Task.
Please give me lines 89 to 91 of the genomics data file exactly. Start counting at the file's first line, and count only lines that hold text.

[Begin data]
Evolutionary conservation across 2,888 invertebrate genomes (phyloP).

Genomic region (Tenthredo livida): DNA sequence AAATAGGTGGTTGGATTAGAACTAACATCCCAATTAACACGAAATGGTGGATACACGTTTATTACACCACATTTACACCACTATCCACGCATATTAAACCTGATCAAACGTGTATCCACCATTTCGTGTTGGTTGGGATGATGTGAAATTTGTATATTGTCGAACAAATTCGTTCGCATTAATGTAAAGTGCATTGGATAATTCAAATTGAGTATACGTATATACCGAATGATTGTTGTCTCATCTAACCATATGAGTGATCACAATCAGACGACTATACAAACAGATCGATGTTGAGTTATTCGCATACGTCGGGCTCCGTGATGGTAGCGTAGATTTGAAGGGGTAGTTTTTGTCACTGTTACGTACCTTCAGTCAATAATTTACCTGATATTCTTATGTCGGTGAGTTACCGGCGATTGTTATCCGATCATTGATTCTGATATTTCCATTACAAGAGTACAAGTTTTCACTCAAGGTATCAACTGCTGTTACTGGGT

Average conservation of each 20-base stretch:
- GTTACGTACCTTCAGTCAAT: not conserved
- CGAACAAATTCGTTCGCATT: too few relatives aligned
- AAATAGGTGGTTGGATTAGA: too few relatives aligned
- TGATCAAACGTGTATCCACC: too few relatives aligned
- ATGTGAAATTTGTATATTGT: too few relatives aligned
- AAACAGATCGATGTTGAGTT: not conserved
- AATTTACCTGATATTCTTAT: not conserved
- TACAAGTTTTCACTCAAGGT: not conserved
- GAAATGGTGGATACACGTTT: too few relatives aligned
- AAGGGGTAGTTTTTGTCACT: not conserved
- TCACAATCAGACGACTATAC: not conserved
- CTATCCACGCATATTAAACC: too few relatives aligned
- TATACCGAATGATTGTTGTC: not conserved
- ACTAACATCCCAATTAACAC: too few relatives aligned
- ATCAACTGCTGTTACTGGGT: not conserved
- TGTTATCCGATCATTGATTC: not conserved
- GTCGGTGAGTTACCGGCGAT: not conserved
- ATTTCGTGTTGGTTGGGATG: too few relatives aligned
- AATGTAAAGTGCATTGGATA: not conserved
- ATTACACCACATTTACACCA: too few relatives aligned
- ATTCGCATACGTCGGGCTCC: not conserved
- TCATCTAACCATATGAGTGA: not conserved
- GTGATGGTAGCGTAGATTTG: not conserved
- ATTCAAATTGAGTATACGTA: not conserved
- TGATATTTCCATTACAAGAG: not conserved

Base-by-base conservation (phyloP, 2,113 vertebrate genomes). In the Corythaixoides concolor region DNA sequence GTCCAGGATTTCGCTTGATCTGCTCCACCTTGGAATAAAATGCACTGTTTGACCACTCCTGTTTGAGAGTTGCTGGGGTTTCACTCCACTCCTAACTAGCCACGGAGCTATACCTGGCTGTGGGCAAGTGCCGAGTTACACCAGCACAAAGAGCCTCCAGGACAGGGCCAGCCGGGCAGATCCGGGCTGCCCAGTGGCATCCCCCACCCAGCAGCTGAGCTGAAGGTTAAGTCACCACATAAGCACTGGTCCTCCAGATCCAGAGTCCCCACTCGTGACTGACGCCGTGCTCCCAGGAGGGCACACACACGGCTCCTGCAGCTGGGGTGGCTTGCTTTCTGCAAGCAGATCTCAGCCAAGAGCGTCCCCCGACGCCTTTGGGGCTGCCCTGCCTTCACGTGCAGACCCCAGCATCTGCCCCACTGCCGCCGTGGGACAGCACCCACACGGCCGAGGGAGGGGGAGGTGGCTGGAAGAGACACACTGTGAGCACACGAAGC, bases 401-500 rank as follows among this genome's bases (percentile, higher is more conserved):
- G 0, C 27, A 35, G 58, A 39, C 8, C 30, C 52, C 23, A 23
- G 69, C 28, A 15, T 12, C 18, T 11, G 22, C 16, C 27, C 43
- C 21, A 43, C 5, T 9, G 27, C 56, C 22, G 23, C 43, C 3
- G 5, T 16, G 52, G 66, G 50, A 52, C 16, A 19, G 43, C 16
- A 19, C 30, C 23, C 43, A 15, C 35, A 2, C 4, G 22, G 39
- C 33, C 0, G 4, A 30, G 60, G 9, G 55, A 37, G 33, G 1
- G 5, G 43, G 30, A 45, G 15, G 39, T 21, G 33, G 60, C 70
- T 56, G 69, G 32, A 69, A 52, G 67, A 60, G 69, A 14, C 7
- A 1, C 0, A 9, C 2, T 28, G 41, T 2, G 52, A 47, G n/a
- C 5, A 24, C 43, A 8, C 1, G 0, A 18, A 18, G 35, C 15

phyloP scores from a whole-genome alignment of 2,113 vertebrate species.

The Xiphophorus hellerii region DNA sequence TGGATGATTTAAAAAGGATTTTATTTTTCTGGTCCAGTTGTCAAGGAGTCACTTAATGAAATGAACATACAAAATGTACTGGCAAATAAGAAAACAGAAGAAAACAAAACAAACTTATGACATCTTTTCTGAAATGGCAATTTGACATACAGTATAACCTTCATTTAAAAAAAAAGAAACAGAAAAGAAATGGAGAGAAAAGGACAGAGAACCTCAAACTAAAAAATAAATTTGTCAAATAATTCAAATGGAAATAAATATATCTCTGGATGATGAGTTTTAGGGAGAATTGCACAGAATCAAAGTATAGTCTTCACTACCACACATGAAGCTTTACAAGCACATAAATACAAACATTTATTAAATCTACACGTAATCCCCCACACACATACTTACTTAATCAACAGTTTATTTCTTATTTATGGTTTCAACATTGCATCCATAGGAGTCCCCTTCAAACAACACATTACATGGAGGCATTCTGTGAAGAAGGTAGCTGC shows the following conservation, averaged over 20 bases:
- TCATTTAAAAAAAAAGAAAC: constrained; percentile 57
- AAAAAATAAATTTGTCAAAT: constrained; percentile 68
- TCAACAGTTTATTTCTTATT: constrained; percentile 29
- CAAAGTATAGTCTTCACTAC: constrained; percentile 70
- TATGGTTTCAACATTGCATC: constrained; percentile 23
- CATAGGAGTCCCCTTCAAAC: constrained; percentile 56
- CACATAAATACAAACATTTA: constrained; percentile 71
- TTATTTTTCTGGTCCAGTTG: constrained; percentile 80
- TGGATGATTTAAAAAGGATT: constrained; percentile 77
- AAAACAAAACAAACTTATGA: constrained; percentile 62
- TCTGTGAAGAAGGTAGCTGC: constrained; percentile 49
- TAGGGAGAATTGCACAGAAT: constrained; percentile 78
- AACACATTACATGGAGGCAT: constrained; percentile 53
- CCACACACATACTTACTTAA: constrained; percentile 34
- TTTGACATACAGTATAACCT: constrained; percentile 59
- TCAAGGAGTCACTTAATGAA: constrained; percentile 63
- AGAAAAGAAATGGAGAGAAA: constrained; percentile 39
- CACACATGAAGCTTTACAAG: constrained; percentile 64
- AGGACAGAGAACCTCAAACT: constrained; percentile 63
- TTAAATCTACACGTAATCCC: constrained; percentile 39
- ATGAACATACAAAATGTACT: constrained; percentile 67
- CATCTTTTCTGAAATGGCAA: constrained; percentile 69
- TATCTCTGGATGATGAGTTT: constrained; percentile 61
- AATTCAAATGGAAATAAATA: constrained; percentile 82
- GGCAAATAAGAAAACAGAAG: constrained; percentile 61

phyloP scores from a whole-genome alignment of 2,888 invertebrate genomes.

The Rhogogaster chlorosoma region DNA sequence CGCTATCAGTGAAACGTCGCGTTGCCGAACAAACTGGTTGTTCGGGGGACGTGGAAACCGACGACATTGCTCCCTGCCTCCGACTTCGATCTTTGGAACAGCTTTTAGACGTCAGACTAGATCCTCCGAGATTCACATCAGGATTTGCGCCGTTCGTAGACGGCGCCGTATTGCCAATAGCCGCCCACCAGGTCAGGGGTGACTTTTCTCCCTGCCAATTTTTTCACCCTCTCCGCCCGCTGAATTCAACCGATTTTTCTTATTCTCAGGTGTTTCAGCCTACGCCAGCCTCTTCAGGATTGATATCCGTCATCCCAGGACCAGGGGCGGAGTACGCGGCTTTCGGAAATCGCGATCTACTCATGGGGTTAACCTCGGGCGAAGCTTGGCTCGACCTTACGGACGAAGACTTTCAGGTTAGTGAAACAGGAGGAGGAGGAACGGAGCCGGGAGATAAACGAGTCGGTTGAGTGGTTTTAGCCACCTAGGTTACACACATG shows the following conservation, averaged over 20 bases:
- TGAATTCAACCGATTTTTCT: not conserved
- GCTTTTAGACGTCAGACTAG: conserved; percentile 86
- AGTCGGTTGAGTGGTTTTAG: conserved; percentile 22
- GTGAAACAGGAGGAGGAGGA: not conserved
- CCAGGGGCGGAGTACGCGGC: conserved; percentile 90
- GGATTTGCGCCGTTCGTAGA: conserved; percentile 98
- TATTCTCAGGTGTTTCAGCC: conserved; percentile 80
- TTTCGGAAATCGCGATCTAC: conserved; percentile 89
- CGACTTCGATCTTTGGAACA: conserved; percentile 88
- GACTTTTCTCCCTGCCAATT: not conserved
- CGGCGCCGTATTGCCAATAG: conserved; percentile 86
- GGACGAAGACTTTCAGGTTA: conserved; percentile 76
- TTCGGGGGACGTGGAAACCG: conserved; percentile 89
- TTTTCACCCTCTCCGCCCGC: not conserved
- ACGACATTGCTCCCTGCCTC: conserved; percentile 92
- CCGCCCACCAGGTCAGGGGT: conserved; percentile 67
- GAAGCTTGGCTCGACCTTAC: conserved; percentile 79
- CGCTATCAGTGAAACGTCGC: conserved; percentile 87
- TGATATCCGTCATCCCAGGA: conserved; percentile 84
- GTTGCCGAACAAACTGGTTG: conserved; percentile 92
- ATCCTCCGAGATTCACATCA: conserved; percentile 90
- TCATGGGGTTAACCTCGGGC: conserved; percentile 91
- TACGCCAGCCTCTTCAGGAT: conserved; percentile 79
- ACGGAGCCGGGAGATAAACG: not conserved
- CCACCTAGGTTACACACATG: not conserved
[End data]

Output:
- ATCCTCCGAGATTCACATCA: conserved; percentile 90
- TCATGGGGTTAACCTCGGGC: conserved; percentile 91
- TACGCCAGCCTCTTCAGGAT: conserved; percentile 79